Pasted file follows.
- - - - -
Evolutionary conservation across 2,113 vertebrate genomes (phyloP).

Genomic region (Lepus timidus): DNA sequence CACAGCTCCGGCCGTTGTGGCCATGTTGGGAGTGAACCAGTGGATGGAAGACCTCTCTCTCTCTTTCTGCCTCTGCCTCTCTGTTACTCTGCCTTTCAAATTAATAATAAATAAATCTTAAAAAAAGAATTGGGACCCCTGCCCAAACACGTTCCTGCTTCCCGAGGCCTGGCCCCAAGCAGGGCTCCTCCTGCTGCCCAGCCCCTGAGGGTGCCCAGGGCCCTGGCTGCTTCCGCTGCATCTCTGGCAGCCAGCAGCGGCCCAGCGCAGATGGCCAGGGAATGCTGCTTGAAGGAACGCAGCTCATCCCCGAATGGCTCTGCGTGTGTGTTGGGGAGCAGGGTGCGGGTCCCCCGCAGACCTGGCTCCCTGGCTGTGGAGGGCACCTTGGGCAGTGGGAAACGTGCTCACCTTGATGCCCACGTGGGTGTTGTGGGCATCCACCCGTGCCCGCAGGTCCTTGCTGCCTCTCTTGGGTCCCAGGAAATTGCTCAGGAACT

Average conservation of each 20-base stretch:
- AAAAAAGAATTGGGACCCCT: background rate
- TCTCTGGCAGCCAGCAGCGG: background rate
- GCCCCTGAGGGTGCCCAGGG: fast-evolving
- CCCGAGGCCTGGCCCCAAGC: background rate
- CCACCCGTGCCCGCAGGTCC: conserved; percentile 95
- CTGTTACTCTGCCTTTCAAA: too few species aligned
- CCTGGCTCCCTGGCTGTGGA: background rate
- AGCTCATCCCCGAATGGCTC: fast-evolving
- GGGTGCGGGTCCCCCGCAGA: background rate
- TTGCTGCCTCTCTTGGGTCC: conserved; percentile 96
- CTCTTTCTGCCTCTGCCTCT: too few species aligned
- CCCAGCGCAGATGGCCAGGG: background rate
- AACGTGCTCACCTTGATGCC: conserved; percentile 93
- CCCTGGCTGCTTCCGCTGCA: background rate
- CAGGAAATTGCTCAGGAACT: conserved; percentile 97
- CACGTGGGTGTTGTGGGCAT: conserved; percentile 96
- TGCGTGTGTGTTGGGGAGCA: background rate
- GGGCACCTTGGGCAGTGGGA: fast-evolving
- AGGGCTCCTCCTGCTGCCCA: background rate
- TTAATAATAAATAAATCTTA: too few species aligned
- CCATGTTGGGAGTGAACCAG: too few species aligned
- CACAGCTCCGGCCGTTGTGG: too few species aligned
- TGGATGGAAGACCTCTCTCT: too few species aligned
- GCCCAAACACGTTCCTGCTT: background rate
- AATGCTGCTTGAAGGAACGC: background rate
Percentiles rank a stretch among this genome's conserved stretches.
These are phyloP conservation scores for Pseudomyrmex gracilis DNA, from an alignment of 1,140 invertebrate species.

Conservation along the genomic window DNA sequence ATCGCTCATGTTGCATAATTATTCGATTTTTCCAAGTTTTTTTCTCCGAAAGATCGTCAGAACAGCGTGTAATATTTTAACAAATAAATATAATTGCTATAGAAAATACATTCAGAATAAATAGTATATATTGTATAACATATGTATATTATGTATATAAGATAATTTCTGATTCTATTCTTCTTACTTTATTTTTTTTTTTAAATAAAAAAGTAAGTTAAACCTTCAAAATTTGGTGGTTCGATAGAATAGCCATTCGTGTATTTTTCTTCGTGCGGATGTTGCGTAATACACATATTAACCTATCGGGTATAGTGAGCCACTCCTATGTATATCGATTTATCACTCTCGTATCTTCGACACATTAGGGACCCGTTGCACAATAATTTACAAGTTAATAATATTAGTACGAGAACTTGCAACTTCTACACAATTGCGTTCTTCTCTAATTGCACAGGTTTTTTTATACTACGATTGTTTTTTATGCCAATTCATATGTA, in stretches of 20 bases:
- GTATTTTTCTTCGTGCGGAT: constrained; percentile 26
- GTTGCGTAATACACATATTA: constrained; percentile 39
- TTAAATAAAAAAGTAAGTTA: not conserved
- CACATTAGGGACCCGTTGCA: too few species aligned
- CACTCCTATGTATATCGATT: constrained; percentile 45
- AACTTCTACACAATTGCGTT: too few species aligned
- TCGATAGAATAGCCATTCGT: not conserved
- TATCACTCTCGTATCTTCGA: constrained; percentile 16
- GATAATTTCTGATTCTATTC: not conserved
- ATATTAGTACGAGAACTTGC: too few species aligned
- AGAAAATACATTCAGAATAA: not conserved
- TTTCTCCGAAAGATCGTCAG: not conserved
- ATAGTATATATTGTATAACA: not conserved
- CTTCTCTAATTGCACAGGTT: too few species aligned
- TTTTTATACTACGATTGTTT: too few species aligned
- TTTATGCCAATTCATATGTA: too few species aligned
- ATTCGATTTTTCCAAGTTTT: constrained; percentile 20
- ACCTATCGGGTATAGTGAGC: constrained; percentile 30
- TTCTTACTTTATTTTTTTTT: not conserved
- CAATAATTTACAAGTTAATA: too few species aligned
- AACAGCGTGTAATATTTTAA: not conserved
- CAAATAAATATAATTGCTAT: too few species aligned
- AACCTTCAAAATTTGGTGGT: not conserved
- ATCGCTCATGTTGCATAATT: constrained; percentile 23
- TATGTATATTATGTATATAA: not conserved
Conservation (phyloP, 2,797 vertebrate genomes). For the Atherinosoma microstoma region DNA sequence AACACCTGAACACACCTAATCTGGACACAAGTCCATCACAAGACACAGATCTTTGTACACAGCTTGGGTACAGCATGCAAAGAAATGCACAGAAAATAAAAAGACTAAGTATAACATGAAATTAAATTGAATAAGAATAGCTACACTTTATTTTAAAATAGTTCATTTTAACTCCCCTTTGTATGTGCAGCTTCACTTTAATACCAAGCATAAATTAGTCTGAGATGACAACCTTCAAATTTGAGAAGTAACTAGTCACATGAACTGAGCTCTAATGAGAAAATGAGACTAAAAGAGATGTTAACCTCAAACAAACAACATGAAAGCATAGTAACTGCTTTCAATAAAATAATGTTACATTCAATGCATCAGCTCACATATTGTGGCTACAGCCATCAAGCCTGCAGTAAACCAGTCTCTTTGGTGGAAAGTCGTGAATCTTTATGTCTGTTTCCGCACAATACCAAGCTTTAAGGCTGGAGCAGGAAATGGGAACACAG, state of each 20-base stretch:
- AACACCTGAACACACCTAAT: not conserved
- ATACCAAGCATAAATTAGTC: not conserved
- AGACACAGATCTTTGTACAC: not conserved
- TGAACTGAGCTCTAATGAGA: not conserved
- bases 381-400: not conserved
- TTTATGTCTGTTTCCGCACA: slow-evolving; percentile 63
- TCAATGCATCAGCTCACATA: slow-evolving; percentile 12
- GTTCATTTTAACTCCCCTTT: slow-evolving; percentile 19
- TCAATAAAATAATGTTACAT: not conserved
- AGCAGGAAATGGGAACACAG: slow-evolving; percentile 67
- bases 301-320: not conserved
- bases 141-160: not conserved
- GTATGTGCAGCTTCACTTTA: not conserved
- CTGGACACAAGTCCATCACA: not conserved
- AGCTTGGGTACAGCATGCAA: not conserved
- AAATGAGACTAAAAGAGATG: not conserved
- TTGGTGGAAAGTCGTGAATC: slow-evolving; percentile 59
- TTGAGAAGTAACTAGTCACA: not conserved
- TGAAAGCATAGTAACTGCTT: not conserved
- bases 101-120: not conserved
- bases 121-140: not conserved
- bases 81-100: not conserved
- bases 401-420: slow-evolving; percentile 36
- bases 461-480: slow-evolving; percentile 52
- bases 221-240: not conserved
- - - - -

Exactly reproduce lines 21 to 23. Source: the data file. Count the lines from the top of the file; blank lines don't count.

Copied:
- GGGCACCTTGGGCAGTGGGA: fast-evolving
- AGGGCTCCTCCTGCTGCCCA: background rate
- TTAATAATAAATAAATCTTA: too few species aligned